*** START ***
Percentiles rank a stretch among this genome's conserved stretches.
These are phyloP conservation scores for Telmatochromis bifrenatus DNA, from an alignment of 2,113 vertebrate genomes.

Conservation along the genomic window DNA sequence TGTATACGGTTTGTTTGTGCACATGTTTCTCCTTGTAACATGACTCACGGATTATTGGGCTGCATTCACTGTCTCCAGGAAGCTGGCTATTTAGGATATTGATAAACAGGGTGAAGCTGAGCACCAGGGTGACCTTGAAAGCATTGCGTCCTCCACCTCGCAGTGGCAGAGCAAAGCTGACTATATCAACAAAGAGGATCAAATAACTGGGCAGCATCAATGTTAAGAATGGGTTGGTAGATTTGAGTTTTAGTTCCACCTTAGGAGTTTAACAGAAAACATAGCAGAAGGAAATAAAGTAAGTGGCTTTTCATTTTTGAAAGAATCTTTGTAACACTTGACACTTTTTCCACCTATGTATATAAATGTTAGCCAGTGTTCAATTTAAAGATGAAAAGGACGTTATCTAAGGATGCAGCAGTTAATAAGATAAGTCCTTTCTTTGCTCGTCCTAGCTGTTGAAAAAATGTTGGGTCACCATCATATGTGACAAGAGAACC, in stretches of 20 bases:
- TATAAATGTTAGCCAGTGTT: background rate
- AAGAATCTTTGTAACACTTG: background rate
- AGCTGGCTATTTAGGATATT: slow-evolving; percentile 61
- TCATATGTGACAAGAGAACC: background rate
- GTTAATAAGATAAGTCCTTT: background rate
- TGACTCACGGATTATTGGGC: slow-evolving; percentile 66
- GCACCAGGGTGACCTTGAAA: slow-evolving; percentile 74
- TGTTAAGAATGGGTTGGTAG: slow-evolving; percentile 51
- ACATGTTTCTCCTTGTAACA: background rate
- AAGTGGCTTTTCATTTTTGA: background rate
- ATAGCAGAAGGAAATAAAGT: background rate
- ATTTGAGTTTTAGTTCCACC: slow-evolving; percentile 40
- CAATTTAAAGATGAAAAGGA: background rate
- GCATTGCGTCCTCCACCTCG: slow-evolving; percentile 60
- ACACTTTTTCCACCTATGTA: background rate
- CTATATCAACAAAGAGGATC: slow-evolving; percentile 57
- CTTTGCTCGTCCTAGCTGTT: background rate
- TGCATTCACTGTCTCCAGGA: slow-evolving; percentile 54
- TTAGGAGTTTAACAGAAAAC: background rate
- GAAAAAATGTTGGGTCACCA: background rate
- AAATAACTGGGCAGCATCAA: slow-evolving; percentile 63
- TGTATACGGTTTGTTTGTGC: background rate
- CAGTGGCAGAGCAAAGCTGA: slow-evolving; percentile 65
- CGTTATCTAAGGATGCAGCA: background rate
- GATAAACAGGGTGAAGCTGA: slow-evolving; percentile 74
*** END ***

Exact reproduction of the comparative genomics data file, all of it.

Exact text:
Percentiles rank a stretch among this genome's conserved stretches.
These are phyloP conservation scores for Telmatochromis bifrenatus DNA, from an alignment of 2,113 vertebrate genomes.

Conservation along the genomic window DNA sequence TGTATACGGTTTGTTTGTGCACATGTTTCTCCTTGTAACATGACTCACGGATTATTGGGCTGCATTCACTGTCTCCAGGAAGCTGGCTATTTAGGATATTGATAAACAGGGTGAAGCTGAGCACCAGGGTGACCTTGAAAGCATTGCGTCCTCCACCTCGCAGTGGCAGAGCAAAGCTGACTATATCAACAAAGAGGATCAAATAACTGGGCAGCATCAATGTTAAGAATGGGTTGGTAGATTTGAGTTTTAGTTCCACCTTAGGAGTTTAACAGAAAACATAGCAGAAGGAAATAAAGTAAGTGGCTTTTCATTTTTGAAAGAATCTTTGTAACACTTGACACTTTTTCCACCTATGTATATAAATGTTAGCCAGTGTTCAATTTAAAGATGAAAAGGACGTTATCTAAGGATGCAGCAGTTAATAAGATAAGTCCTTTCTTTGCTCGTCCTAGCTGTTGAAAAAATGTTGGGTCACCATCATATGTGACAAGAGAACC, in stretches of 20 bases:
- TATAAATGTTAGCCAGTGTT: background rate
- AAGAATCTTTGTAACACTTG: background rate
- AGCTGGCTATTTAGGATATT: slow-evolving; percentile 61
- TCATATGTGACAAGAGAACC: background rate
- GTTAATAAGATAAGTCCTTT: background rate
- TGACTCACGGATTATTGGGC: slow-evolving; percentile 66
- GCACCAGGGTGACCTTGAAA: slow-evolving; percentile 74
- TGTTAAGAATGGGTTGGTAG: slow-evolving; percentile 51
- ACATGTTTCTCCTTGTAACA: background rate
- AAGTGGCTTTTCATTTTTGA: background rate
- ATAGCAGAAGGAAATAAAGT: background rate
- ATTTGAGTTTTAGTTCCACC: slow-evolving; percentile 40
- CAATTTAAAGATGAAAAGGA: background rate
- GCATTGCGTCCTCCACCTCG: slow-evolving; percentile 60
- ACACTTTTTCCACCTATGTA: background rate
- CTATATCAACAAAGAGGATC: slow-evolving; percentile 57
- CTTTGCTCGTCCTAGCTGTT: background rate
- TGCATTCACTGTCTCCAGGA: slow-evolving; percentile 54
- TTAGGAGTTTAACAGAAAAC: background rate
- GAAAAAATGTTGGGTCACCA: background rate
- AAATAACTGGGCAGCATCAA: slow-evolving; percentile 63
- TGTATACGGTTTGTTTGTGC: background rate
- CAGTGGCAGAGCAAAGCTGA: slow-evolving; percentile 65
- CGTTATCTAAGGATGCAGCA: background rate
- GATAAACAGGGTGAAGCTGA: slow-evolving; percentile 74